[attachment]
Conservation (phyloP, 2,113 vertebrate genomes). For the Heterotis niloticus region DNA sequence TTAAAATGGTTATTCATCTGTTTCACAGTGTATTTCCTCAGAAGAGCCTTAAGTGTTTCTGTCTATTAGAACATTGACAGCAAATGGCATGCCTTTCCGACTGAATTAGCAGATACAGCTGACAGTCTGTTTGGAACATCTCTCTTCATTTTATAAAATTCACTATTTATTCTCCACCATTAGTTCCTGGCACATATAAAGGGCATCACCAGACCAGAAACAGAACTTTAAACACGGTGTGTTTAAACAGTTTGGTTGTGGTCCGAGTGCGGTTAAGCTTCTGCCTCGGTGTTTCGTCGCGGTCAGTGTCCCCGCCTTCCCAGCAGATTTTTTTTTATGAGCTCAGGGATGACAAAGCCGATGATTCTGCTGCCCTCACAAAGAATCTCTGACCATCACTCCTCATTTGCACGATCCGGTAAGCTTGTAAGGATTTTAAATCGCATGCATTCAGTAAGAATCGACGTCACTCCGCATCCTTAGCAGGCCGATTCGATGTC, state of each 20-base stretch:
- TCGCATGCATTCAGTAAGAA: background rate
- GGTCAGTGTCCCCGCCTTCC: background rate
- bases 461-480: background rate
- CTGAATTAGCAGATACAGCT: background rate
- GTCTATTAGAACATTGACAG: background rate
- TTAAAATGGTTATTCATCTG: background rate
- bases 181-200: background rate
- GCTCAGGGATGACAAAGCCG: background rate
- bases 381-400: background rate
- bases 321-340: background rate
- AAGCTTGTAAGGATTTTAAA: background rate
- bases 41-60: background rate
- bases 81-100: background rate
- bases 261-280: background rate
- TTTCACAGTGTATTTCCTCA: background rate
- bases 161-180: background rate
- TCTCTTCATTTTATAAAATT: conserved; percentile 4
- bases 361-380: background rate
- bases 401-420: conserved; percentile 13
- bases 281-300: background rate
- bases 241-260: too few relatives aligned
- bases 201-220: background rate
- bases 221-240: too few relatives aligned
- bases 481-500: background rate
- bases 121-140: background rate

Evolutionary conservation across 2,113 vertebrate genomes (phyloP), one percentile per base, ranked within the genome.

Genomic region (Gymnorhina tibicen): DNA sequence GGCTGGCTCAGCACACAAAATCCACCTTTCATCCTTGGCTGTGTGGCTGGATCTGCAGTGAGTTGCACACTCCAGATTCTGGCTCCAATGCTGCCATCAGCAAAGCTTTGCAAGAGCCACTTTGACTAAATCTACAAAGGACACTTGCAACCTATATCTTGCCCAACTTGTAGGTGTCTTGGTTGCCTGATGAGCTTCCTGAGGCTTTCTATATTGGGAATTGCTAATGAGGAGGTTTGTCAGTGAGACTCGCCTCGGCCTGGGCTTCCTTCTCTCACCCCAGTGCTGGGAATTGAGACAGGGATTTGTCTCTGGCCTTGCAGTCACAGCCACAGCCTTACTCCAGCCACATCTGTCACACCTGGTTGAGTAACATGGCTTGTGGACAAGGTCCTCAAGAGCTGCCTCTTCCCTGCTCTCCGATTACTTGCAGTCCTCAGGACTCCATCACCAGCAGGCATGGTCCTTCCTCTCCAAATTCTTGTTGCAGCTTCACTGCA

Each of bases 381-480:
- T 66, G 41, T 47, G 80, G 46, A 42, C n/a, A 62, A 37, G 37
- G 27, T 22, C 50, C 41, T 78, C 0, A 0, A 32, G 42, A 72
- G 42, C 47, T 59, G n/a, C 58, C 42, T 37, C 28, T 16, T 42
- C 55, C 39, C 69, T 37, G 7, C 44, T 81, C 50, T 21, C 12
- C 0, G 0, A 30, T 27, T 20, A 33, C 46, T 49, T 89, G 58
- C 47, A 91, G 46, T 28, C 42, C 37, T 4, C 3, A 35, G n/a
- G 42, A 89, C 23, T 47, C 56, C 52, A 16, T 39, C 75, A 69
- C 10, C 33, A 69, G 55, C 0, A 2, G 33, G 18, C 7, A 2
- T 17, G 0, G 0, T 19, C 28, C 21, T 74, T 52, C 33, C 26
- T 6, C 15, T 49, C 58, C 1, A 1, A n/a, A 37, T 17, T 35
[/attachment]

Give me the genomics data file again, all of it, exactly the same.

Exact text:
Conservation (phyloP, 2,113 vertebrate genomes). For the Heterotis niloticus region DNA sequence TTAAAATGGTTATTCATCTGTTTCACAGTGTATTTCCTCAGAAGAGCCTTAAGTGTTTCTGTCTATTAGAACATTGACAGCAAATGGCATGCCTTTCCGACTGAATTAGCAGATACAGCTGACAGTCTGTTTGGAACATCTCTCTTCATTTTATAAAATTCACTATTTATTCTCCACCATTAGTTCCTGGCACATATAAAGGGCATCACCAGACCAGAAACAGAACTTTAAACACGGTGTGTTTAAACAGTTTGGTTGTGGTCCGAGTGCGGTTAAGCTTCTGCCTCGGTGTTTCGTCGCGGTCAGTGTCCCCGCCTTCCCAGCAGATTTTTTTTTATGAGCTCAGGGATGACAAAGCCGATGATTCTGCTGCCCTCACAAAGAATCTCTGACCATCACTCCTCATTTGCACGATCCGGTAAGCTTGTAAGGATTTTAAATCGCATGCATTCAGTAAGAATCGACGTCACTCCGCATCCTTAGCAGGCCGATTCGATGTC, state of each 20-base stretch:
- TCGCATGCATTCAGTAAGAA: background rate
- GGTCAGTGTCCCCGCCTTCC: background rate
- bases 461-480: background rate
- CTGAATTAGCAGATACAGCT: background rate
- GTCTATTAGAACATTGACAG: background rate
- TTAAAATGGTTATTCATCTG: background rate
- bases 181-200: background rate
- GCTCAGGGATGACAAAGCCG: background rate
- bases 381-400: background rate
- bases 321-340: background rate
- AAGCTTGTAAGGATTTTAAA: background rate
- bases 41-60: background rate
- bases 81-100: background rate
- bases 261-280: background rate
- TTTCACAGTGTATTTCCTCA: background rate
- bases 161-180: background rate
- TCTCTTCATTTTATAAAATT: conserved; percentile 4
- bases 361-380: background rate
- bases 401-420: conserved; percentile 13
- bases 281-300: background rate
- bases 241-260: too few relatives aligned
- bases 201-220: background rate
- bases 221-240: too few relatives aligned
- bases 481-500: background rate
- bases 121-140: background rate

Evolutionary conservation across 2,113 vertebrate genomes (phyloP), one percentile per base, ranked within the genome.

Genomic region (Gymnorhina tibicen): DNA sequence GGCTGGCTCAGCACACAAAATCCACCTTTCATCCTTGGCTGTGTGGCTGGATCTGCAGTGAGTTGCACACTCCAGATTCTGGCTCCAATGCTGCCATCAGCAAAGCTTTGCAAGAGCCACTTTGACTAAATCTACAAAGGACACTTGCAACCTATATCTTGCCCAACTTGTAGGTGTCTTGGTTGCCTGATGAGCTTCCTGAGGCTTTCTATATTGGGAATTGCTAATGAGGAGGTTTGTCAGTGAGACTCGCCTCGGCCTGGGCTTCCTTCTCTCACCCCAGTGCTGGGAATTGAGACAGGGATTTGTCTCTGGCCTTGCAGTCACAGCCACAGCCTTACTCCAGCCACATCTGTCACACCTGGTTGAGTAACATGGCTTGTGGACAAGGTCCTCAAGAGCTGCCTCTTCCCTGCTCTCCGATTACTTGCAGTCCTCAGGACTCCATCACCAGCAGGCATGGTCCTTCCTCTCCAAATTCTTGTTGCAGCTTCACTGCA

Each of bases 381-480:
- T 66, G 41, T 47, G 80, G 46, A 42, C n/a, A 62, A 37, G 37
- G 27, T 22, C 50, C 41, T 78, C 0, A 0, A 32, G 42, A 72
- G 42, C 47, T 59, G n/a, C 58, C 42, T 37, C 28, T 16, T 42
- C 55, C 39, C 69, T 37, G 7, C 44, T 81, C 50, T 21, C 12
- C 0, G 0, A 30, T 27, T 20, A 33, C 46, T 49, T 89, G 58
- C 47, A 91, G 46, T 28, C 42, C 37, T 4, C 3, A 35, G n/a
- G 42, A 89, C 23, T 47, C 56, C 52, A 16, T 39, C 75, A 69
- C 10, C 33, A 69, G 55, C 0, A 2, G 33, G 18, C 7, A 2
- T 17, G 0, G 0, T 19, C 28, C 21, T 74, T 52, C 33, C 26
- T 6, C 15, T 49, C 58, C 1, A 1, A n/a, A 37, T 17, T 35